California - In its efforts to speed up the proceedings in a copyright trial, Oracle said that it is willing to drop charges in its patent infringement lawsuit against Google. The move is intended to avoid delays so that Oracle can speed up an injunction against Google involving copyright infringement.
The injunction at issue is over Android's use of the Java technology platform. According to the complaint, filed in the Northern District of California in 2010, Google's Android operating system has been infringing on Oracle's patents and copyrights for Java. In 2009 Oracle purchased Sun Microsystems, the creator of Java. Throughout the lawsuit, Google has maintained that it had a prior licensing agreement with Sun Microsystems to use Java before the Oracle purchase.
Now, in a recent filing, Oracle is placing all bets on the copyright infringement portion of the case to ban infringing Android phones using the Java application. In a number of options laid out to the court, Oracle initially requests that the court "sever and stay" the patent infringement claims and set a trial date on the copyright claims for the near future. During the time that the jury will hear the copyright infringement claims, Oracle plans to work on coming up with a damages estimate, which has been one of the current delays in the case. At the conclusion of the copyright infringement portion of the case, the court could then re-focus on hearing the patent infringement claims.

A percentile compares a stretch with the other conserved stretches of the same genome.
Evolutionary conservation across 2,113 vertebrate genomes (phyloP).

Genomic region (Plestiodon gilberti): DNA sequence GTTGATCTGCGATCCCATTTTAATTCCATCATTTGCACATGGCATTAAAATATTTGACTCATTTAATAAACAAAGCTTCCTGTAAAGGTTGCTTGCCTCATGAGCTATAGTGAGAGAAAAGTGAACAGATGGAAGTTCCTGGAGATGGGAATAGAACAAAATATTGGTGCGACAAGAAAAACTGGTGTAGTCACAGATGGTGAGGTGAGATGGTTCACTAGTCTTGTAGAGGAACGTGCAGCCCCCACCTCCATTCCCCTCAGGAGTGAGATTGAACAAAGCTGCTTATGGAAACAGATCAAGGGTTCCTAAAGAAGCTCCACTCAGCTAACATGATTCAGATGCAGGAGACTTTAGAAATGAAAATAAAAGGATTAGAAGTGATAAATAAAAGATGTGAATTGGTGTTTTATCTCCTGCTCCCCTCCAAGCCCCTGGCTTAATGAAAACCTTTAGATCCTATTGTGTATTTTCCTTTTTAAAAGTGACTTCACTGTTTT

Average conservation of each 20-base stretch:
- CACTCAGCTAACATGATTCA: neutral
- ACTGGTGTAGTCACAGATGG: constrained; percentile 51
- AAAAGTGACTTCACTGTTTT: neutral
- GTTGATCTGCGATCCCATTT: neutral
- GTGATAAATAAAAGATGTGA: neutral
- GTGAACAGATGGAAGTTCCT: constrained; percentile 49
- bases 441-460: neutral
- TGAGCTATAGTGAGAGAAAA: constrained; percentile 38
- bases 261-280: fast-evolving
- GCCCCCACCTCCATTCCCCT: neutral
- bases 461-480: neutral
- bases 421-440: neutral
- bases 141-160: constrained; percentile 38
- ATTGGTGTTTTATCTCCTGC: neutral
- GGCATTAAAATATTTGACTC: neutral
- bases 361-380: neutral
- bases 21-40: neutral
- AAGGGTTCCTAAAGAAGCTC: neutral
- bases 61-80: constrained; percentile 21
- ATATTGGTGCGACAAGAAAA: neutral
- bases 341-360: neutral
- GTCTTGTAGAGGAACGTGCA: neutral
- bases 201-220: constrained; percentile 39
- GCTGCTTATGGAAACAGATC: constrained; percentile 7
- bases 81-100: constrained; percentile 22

If the court neither stays nor dismisses the patent claims, Oracle proposed another scenario that would put the trial date for both patent and copyright infringement claims in the next few months. In the recent filing, Oracle stated that it won't back down on its plan to present the so-called Lindholm email to a jury, a piece of evidence that Google has fought to prevent Oracle from showing. Lindholm's email message sent to Google engineers suggests that Google knew it needed a license from Oracle to use Java.
"What we've actually been asked to do by Larry [Page] and Sergey [Brin] is to investigate what technology alternatives exist to Java for Android and Chrome," Google engineer Tim Lindholm wrote in his email. "We've been over a hundred of these and think they all suck. We conclude that we need to negotiate a license for Java," Lindholm added in his email referring to Google's co-founders.
Despite the email, Google continues to deny any wrongdoing.